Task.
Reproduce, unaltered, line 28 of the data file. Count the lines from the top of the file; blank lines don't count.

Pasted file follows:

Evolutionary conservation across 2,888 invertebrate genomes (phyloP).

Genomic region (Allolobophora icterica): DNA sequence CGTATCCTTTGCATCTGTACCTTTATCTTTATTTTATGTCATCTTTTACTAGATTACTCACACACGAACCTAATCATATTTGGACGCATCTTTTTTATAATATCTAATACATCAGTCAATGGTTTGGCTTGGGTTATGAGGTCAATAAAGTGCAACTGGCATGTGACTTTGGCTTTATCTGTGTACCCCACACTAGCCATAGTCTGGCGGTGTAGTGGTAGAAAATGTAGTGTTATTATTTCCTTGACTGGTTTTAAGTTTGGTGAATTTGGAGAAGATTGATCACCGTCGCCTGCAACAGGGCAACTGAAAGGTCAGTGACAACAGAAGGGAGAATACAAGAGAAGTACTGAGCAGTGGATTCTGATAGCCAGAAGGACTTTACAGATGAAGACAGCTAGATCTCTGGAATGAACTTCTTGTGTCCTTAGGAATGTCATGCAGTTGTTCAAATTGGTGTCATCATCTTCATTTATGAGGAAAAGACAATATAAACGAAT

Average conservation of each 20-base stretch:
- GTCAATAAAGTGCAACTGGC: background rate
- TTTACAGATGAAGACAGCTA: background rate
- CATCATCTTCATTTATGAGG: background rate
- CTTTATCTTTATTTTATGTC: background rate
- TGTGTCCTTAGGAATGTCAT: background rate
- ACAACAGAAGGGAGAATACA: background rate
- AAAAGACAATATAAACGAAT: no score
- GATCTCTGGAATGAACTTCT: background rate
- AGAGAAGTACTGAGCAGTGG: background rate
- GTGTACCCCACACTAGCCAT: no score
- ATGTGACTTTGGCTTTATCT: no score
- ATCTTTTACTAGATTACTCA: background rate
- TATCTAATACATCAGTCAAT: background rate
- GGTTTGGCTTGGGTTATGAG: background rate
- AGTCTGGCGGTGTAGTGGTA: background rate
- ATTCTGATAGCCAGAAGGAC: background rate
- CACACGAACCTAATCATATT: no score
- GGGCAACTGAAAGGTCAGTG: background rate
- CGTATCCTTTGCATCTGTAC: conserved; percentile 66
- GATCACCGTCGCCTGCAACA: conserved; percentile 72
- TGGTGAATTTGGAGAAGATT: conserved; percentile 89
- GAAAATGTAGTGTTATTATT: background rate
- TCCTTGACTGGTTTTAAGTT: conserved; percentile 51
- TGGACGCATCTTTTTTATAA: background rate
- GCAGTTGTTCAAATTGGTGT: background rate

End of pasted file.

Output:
- GCAGTTGTTCAAATTGGTGT: background rate